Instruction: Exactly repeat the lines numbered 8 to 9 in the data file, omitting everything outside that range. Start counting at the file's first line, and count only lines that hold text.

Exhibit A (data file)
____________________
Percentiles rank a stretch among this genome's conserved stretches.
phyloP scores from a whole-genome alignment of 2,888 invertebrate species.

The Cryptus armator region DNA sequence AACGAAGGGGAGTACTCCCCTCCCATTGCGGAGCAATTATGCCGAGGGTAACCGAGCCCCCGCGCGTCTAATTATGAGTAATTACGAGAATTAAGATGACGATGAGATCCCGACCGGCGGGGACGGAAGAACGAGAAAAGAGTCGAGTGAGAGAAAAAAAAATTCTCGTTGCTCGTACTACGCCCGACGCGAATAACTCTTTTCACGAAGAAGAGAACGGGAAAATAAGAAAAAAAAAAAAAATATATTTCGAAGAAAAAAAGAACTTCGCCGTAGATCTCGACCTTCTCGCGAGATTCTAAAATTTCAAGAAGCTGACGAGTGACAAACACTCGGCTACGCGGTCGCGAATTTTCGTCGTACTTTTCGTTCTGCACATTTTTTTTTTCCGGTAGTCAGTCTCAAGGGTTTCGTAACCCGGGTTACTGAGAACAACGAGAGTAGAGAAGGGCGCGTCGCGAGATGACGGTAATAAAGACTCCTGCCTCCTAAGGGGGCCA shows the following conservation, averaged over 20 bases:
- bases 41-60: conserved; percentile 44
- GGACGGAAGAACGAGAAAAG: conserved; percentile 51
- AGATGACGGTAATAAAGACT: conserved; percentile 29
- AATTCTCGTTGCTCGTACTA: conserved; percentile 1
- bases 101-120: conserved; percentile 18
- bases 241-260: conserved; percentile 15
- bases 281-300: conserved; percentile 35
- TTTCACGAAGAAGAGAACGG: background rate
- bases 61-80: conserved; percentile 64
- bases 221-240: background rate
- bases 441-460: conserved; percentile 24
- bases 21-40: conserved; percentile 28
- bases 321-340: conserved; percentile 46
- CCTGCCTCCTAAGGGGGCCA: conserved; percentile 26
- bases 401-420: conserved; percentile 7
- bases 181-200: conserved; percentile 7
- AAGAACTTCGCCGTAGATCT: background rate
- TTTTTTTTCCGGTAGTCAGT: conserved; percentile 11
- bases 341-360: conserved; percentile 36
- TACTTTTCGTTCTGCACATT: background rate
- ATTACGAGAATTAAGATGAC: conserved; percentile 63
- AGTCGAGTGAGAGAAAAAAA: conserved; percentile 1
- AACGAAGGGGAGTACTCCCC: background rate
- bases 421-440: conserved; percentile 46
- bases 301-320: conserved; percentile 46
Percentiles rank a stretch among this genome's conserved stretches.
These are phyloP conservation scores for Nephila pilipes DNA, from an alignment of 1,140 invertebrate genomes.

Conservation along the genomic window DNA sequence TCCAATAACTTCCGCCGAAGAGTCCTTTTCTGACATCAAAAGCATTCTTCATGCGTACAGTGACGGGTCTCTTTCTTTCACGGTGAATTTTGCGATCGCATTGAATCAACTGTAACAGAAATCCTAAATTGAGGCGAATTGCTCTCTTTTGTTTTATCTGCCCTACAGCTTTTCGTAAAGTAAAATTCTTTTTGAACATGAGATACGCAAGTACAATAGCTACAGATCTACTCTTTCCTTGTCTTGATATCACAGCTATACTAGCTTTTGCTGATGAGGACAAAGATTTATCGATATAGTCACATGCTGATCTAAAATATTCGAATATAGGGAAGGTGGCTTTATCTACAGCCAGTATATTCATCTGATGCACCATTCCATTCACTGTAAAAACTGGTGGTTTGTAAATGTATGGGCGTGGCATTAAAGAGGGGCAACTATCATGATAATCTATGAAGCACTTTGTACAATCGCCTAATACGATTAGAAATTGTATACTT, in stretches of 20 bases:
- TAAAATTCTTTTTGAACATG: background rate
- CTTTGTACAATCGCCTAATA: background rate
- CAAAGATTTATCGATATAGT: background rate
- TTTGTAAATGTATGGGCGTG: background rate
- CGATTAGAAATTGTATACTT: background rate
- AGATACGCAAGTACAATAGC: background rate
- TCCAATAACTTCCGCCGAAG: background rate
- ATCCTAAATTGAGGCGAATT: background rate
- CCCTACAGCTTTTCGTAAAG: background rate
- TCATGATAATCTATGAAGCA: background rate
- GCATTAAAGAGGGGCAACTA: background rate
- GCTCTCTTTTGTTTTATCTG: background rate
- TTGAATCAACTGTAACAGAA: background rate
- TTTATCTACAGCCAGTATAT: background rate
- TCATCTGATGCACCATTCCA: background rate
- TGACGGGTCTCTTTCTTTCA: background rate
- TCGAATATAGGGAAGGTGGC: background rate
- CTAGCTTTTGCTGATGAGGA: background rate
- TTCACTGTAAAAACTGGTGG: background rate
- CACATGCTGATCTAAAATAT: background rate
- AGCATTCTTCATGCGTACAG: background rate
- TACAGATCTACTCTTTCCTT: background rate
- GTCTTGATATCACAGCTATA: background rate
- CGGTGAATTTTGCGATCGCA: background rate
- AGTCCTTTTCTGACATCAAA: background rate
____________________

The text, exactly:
- bases 101-120: conserved; percentile 18
- bases 241-260: conserved; percentile 15